The War of the Maybes

As Richard Cohen says “the truth is that no one knows what will happen to Iraq if U.S. troops pull out” — everyone’s just guesstimating: “Maybe the Kurdish region will go its own way, taking its oil with it. Maybe the Shiites in the south will embrace Iranian hegemony — or maybe they will remember they’re not Persians who speak Farsi but Arabs who speak Arabic, and resume the old enmity. Maybe Osama bin Laden will buy a condo in Baghdad. Maybe, maybe, maybe.” And then the thud — “Maybes are not sufficient reason for Americans to continue to die.”

As with Vietnam, the ending is inevitable. We will get out, and the only question that remains is whether we get out with 3,000 dead or 4,000 or 5,000. At some point the American people will not countenance, and Congress will not support, a war that cannot be won. Just how many lives will be wasted in what we all know is a wasted effort is about the only question still left on the table. Realism dictates as few as possible.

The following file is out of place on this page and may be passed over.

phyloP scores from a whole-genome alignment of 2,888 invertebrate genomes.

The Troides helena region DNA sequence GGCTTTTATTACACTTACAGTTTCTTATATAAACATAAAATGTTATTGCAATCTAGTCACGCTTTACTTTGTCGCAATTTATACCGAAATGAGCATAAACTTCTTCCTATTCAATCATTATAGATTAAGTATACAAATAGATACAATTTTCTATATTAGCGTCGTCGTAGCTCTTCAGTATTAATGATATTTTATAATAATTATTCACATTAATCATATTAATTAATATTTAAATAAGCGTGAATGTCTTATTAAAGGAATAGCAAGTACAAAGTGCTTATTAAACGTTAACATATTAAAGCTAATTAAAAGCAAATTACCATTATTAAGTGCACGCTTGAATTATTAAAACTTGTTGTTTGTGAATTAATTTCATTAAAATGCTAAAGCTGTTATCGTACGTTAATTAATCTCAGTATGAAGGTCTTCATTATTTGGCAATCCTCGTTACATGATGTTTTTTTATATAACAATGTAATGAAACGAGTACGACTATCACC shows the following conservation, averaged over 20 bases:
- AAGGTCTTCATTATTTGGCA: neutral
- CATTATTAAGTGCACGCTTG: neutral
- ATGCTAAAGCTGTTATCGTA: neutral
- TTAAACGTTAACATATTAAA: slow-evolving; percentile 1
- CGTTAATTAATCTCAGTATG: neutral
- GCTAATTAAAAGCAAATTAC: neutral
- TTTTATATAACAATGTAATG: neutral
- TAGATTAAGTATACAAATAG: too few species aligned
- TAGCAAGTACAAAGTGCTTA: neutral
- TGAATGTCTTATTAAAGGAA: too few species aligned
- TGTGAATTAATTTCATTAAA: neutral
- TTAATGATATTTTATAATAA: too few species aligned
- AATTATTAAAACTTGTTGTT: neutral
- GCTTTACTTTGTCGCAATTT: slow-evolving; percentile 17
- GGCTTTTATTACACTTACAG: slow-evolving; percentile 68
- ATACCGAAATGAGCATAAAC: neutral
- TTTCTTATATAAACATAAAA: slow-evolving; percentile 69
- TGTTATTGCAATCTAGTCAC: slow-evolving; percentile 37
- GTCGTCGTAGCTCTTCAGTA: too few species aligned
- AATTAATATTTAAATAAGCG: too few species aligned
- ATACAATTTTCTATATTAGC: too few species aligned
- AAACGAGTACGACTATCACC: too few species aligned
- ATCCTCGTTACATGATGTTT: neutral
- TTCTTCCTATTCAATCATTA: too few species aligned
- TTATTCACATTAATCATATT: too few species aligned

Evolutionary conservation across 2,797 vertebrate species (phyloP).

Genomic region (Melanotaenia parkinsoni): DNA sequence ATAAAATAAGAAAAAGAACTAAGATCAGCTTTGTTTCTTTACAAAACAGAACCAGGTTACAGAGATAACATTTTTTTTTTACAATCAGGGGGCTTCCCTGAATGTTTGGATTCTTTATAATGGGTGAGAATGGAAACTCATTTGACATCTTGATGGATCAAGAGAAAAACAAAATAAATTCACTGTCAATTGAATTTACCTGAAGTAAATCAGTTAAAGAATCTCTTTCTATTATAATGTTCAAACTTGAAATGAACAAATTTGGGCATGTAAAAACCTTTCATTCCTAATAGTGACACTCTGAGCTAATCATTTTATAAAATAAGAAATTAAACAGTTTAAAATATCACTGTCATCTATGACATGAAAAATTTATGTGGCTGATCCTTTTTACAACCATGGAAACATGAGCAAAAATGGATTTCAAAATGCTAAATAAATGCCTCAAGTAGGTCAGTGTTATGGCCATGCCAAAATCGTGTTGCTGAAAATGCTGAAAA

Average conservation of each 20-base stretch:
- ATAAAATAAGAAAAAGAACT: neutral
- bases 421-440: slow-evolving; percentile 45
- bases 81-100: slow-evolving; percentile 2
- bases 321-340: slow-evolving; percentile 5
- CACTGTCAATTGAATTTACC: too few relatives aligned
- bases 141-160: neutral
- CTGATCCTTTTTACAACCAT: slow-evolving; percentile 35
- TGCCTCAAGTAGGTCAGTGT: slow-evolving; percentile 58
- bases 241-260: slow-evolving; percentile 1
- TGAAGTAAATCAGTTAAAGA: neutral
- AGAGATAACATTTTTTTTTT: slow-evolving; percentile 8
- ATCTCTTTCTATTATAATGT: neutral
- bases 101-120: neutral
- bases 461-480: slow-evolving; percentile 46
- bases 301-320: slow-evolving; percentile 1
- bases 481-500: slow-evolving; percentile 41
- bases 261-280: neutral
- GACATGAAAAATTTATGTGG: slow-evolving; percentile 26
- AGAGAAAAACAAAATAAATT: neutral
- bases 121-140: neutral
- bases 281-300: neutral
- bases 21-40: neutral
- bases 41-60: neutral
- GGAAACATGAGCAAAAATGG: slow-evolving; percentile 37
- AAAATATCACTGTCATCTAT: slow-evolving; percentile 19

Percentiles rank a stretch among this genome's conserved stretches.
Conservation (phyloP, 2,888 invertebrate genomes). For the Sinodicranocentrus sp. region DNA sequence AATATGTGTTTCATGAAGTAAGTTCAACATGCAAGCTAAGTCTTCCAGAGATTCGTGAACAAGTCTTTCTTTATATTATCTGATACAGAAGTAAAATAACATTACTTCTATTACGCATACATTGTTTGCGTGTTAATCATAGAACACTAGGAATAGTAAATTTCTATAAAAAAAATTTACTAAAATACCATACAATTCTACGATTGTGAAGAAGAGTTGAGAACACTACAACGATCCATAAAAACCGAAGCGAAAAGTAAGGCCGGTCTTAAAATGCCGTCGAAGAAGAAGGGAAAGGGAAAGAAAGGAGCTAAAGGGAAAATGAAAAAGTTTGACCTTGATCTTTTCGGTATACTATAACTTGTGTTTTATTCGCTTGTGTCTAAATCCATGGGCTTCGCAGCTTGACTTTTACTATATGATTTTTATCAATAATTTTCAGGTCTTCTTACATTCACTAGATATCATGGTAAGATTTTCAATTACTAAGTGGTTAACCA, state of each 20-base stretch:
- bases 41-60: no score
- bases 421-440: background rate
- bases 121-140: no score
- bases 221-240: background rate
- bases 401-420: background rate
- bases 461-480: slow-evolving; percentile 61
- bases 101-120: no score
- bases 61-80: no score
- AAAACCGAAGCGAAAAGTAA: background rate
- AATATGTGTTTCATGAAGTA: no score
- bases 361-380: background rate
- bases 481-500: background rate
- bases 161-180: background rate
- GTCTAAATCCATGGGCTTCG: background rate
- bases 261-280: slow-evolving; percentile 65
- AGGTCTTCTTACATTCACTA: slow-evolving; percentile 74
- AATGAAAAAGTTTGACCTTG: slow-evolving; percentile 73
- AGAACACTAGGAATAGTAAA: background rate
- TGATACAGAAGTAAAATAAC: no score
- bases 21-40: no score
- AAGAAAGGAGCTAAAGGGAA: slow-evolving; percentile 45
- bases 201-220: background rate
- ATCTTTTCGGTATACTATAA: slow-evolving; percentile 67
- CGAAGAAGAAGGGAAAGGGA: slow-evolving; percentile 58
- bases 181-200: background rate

Seems right to me. But of course as our soldiers stay in theater for years and keep on killing and dying, wounded and being wounded, they won’t really be dying for maybes. They’ll be dying for honor and dignity. Not the honor and dignity of the US Army and Marine Corps, or of the United States of America and its citizens, but for that of the not-especially honorable or dignified men and women whose poor judgment and crass immorality put the troops there in the first place.

A quotation: “Do you think we could go on forever / When the architects of the war / Are handing out the swords?”